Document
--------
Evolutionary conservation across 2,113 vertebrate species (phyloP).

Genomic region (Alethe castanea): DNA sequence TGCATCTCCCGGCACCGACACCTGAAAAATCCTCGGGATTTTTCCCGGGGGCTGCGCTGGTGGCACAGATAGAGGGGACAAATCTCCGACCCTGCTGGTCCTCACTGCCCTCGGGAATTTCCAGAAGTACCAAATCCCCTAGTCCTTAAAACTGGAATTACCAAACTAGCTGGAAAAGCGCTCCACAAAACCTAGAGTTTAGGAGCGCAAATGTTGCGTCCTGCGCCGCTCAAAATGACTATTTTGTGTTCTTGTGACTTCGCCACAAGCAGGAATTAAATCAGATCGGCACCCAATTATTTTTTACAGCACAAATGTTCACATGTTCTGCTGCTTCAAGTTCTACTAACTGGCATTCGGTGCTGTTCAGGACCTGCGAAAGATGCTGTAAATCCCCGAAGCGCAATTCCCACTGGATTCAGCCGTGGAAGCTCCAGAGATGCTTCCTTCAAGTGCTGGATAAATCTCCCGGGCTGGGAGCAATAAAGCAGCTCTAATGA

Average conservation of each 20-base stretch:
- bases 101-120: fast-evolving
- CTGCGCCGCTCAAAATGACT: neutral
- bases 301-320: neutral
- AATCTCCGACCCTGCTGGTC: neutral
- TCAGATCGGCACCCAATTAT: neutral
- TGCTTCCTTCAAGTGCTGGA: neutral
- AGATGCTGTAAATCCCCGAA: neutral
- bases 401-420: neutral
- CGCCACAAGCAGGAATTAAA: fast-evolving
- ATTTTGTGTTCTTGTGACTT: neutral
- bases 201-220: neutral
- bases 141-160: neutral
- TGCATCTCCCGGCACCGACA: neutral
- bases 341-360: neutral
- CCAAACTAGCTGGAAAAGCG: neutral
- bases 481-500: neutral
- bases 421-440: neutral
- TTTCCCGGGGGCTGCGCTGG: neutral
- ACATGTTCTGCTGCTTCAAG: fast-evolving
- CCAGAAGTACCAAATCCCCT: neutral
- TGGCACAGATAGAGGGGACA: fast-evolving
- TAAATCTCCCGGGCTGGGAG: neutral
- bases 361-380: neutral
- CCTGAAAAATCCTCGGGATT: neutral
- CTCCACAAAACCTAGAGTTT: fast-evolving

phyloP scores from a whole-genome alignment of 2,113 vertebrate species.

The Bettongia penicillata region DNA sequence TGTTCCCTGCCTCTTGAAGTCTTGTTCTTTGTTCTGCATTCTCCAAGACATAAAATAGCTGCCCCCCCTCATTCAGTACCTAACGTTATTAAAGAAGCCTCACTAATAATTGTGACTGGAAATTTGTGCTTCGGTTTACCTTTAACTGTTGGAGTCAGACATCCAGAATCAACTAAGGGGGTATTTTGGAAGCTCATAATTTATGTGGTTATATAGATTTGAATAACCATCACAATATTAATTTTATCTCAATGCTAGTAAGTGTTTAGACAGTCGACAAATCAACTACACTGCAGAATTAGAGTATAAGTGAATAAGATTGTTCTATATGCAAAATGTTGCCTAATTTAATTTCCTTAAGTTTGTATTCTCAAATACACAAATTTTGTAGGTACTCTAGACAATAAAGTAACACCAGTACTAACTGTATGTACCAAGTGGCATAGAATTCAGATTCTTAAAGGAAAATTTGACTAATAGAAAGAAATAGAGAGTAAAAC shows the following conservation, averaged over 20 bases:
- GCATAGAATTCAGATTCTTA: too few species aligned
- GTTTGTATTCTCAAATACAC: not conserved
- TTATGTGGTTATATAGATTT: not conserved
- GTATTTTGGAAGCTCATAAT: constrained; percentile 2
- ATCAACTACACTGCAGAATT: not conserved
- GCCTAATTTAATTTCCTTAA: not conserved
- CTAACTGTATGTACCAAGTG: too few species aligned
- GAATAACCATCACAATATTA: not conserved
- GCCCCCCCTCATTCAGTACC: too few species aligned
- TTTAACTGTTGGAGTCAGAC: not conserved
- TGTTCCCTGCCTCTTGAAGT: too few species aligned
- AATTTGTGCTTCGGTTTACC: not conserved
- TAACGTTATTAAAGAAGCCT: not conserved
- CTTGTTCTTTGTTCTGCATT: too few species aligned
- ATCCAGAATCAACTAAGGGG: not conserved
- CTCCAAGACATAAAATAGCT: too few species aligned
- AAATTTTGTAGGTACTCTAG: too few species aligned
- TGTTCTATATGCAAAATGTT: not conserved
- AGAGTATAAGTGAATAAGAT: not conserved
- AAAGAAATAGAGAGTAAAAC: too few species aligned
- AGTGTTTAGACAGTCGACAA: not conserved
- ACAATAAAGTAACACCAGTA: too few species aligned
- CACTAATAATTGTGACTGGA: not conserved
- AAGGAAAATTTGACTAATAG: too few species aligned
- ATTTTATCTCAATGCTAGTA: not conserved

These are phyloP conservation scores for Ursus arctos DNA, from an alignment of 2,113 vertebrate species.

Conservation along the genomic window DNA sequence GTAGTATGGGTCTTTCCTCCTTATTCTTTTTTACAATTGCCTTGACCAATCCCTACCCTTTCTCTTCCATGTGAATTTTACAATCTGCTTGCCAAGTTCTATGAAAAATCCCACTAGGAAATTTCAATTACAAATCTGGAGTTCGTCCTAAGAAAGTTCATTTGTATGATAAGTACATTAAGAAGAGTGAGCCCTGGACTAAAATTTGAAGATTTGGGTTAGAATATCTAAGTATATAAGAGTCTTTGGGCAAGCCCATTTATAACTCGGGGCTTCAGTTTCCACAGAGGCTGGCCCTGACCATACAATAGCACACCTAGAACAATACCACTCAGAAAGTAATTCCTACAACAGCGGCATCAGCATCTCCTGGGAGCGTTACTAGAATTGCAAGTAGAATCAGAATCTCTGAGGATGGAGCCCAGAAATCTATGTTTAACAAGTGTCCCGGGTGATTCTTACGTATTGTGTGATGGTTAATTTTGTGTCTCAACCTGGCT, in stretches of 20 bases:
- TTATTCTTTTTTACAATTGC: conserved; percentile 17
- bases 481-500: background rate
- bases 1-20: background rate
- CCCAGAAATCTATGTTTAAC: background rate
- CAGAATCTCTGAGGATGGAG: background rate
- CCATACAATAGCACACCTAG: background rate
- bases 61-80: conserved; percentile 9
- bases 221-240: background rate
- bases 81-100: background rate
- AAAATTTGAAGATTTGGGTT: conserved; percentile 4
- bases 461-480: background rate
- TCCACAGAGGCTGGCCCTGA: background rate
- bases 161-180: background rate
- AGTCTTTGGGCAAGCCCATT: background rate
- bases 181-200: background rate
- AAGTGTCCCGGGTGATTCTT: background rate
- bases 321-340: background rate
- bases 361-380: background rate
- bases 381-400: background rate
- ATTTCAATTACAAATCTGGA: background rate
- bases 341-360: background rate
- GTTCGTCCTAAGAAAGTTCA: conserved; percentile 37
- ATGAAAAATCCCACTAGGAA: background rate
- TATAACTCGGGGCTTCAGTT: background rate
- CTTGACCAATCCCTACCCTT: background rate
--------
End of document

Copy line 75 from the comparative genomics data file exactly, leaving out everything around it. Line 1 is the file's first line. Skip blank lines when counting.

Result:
- bases 361-380: background rate